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senate-logoThe outcome of the 2018 mid-term elections, especially in terms of how it is reflected in the composition of the U.S. Senate, underscores the perennial wisdom of the Founders. But the left’s dissatisfaction with this outcome and its increasingly strident criticism of the “undemocratic” nature of this upper chamber demonstrates two things: its ravenous thirst for power and its growing awareness of its power, especially as it’s manifested in the most influential facets of American culture, namely academia, the Establishment media and the arts.

Two other important points must be mentioned: First, the Senate represents the essence of America union and nationhood, and there would not have been a United States without this indispensable compromise. Second, no other institution established by the Constitution better embodies the limited nature of our federated republic

Indeed, the compromise reflects one of the primary concerns of the Founders: to establish a federal republic with sharply delineated powers and scope, one that enabled the individual states to carry on with virtually all the attributes of nationhood.

To put it another way, the Senate was conceived as a sort of chamber of state ambassadors to serve as a counterweight to the larger popular chamber: the House of Representatives. Its purpose was to ensure that the United States remained what Madison called a “republic of republics,” a federation with sharply circumscribed powers that chiefly functioned to protect the states against against dissolution and the inevitable threats from the chief European maritime powers, Britain and France.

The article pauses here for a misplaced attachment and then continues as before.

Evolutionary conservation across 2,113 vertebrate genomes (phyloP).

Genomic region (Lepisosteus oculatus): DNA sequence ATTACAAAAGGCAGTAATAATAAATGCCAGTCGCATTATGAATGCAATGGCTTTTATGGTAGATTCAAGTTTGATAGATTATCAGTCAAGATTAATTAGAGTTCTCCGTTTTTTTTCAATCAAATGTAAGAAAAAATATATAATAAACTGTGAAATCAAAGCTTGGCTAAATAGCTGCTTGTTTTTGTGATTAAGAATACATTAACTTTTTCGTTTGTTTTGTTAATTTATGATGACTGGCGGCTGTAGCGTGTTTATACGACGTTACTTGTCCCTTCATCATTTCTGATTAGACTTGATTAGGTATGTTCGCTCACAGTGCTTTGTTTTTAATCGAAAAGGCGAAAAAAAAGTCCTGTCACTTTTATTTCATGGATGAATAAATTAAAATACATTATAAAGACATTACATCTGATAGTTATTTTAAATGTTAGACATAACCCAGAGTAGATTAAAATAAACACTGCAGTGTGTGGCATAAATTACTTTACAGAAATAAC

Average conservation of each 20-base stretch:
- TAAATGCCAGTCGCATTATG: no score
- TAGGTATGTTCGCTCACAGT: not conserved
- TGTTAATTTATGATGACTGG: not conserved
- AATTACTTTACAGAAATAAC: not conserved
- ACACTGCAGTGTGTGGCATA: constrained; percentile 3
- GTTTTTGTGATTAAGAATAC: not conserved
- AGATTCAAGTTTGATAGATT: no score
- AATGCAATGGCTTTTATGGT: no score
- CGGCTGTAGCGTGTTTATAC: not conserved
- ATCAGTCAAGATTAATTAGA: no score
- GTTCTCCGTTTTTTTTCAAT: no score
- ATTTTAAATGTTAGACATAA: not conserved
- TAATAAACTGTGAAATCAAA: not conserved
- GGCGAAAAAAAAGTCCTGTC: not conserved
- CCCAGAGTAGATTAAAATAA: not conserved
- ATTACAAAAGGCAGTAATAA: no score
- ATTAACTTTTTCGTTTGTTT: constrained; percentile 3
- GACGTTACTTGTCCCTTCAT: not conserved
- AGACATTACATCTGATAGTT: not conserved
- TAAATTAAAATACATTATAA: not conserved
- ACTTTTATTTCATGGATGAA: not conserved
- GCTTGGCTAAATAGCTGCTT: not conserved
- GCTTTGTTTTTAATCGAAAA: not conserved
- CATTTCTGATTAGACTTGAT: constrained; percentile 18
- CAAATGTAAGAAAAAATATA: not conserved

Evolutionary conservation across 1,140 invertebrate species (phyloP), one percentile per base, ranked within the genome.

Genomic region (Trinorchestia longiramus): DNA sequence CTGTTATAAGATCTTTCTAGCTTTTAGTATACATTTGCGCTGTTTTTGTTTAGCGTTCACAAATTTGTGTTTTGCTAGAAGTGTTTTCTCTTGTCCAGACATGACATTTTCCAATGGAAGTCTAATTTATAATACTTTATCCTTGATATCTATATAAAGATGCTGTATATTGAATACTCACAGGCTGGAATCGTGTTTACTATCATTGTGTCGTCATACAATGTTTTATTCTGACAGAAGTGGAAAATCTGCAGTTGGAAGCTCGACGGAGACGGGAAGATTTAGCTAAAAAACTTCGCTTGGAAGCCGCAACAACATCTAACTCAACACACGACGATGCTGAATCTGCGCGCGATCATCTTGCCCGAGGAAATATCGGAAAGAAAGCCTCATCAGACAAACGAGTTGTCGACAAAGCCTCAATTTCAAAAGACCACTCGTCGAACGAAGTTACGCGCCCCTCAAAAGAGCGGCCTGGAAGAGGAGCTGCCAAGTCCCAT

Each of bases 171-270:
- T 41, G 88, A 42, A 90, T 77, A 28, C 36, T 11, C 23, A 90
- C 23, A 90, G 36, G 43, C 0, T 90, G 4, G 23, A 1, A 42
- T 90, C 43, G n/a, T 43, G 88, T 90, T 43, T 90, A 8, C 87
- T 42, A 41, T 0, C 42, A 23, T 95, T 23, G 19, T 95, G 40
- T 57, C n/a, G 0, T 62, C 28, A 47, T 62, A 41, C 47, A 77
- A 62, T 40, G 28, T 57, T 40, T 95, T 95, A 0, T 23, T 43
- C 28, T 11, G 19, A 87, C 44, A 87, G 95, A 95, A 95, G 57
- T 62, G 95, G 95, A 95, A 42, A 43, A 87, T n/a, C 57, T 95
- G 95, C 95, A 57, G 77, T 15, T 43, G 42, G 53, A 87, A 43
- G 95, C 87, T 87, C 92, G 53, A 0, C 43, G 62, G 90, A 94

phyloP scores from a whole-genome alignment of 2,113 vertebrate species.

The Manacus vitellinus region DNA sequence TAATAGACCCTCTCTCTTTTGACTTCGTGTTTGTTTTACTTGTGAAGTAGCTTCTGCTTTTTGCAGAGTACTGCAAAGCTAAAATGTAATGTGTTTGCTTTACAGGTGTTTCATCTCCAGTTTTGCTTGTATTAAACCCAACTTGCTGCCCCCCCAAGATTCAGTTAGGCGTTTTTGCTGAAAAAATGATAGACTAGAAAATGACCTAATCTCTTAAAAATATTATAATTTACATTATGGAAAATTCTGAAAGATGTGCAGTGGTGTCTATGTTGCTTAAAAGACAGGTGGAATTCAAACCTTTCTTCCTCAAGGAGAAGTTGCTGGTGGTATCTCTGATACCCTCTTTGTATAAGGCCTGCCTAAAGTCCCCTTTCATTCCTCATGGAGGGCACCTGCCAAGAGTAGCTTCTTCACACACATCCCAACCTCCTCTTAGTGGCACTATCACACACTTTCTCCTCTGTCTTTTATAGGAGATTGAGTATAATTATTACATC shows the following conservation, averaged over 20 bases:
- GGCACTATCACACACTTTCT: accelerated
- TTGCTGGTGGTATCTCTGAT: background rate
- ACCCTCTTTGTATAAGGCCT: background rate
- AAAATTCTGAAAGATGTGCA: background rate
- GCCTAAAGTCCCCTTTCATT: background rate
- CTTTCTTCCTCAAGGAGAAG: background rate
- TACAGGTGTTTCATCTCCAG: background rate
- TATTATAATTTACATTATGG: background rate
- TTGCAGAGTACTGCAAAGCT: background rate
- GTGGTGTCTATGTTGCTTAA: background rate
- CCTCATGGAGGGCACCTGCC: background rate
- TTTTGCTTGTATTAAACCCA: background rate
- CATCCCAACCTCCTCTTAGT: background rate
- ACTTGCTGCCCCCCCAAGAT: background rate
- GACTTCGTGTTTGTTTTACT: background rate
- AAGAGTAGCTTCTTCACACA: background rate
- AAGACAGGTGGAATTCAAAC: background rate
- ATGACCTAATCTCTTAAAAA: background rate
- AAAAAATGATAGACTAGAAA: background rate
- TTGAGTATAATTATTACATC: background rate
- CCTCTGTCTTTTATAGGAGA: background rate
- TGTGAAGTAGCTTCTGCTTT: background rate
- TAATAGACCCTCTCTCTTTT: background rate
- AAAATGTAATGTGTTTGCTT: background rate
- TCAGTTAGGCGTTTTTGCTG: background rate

Through its increasingly harsh criticism of the Senate, the left is calling one of the most vital safeguards of the Constitution and our federal republic into question. And, of course, there is an ulterior motive driving this, because abolishing or, at least, radically altering the composition of  both the Senate and the Electoral College would confer the blue coastal regions of the United States with virtually unbridled power to dictate to the rest of the country.

This demonstrates one of the perennial challenges of large, extended federal republics such as ours: the specter of sectionalism, the desire of one part of a federation to dominate at the expense of the others.  It was one of the factors that led to the outbreak of the bloody Civil War.  And without the vigilance of present-day Americans, it could lead to a similar upheaval.

For more insight into all of this, I recommend a thorough reading of the writings of South Carolina statesman John C. Calhoun – that is, if you are able to wrangle a contraband copy of it.